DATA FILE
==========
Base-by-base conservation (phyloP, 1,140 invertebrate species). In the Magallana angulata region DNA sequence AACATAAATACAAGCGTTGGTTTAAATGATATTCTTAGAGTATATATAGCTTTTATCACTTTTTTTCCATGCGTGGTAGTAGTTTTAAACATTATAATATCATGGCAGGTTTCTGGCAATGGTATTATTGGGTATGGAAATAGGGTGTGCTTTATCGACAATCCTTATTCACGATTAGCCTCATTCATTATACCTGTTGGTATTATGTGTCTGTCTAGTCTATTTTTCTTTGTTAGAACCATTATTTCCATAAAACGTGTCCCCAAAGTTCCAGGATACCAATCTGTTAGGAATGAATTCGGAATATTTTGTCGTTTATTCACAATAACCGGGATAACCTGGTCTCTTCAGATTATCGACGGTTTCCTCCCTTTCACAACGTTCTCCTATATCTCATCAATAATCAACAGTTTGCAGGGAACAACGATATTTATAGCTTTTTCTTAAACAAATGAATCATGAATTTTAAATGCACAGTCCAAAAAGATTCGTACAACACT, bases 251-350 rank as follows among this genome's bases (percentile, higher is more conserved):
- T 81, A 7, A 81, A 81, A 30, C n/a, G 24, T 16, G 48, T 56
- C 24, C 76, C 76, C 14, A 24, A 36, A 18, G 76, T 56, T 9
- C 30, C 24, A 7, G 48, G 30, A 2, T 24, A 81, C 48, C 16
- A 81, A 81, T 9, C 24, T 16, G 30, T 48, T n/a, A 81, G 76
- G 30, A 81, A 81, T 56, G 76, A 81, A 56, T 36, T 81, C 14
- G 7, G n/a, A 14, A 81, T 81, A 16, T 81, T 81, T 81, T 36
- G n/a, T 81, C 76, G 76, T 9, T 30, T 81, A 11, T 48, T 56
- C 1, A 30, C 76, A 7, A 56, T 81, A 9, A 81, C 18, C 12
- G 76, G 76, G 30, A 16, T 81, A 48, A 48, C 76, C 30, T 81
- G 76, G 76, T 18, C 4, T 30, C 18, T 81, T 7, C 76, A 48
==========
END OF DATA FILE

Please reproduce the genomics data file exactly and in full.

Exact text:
Base-by-base conservation (phyloP, 1,140 invertebrate species). In the Magallana angulata region DNA sequence AACATAAATACAAGCGTTGGTTTAAATGATATTCTTAGAGTATATATAGCTTTTATCACTTTTTTTCCATGCGTGGTAGTAGTTTTAAACATTATAATATCATGGCAGGTTTCTGGCAATGGTATTATTGGGTATGGAAATAGGGTGTGCTTTATCGACAATCCTTATTCACGATTAGCCTCATTCATTATACCTGTTGGTATTATGTGTCTGTCTAGTCTATTTTTCTTTGTTAGAACCATTATTTCCATAAAACGTGTCCCCAAAGTTCCAGGATACCAATCTGTTAGGAATGAATTCGGAATATTTTGTCGTTTATTCACAATAACCGGGATAACCTGGTCTCTTCAGATTATCGACGGTTTCCTCCCTTTCACAACGTTCTCCTATATCTCATCAATAATCAACAGTTTGCAGGGAACAACGATATTTATAGCTTTTTCTTAAACAAATGAATCATGAATTTTAAATGCACAGTCCAAAAAGATTCGTACAACACT, bases 251-350 rank as follows among this genome's bases (percentile, higher is more conserved):
- T 81, A 7, A 81, A 81, A 30, C n/a, G 24, T 16, G 48, T 56
- C 24, C 76, C 76, C 14, A 24, A 36, A 18, G 76, T 56, T 9
- C 30, C 24, A 7, G 48, G 30, A 2, T 24, A 81, C 48, C 16
- A 81, A 81, T 9, C 24, T 16, G 30, T 48, T n/a, A 81, G 76
- G 30, A 81, A 81, T 56, G 76, A 81, A 56, T 36, T 81, C 14
- G 7, G n/a, A 14, A 81, T 81, A 16, T 81, T 81, T 81, T 36
- G n/a, T 81, C 76, G 76, T 9, T 30, T 81, A 11, T 48, T 56
- C 1, A 30, C 76, A 7, A 56, T 81, A 9, A 81, C 18, C 12
- G 76, G 76, G 30, A 16, T 81, A 48, A 48, C 76, C 30, T 81
- G 76, G 76, T 18, C 4, T 30, C 18, T 81, T 7, C 76, A 48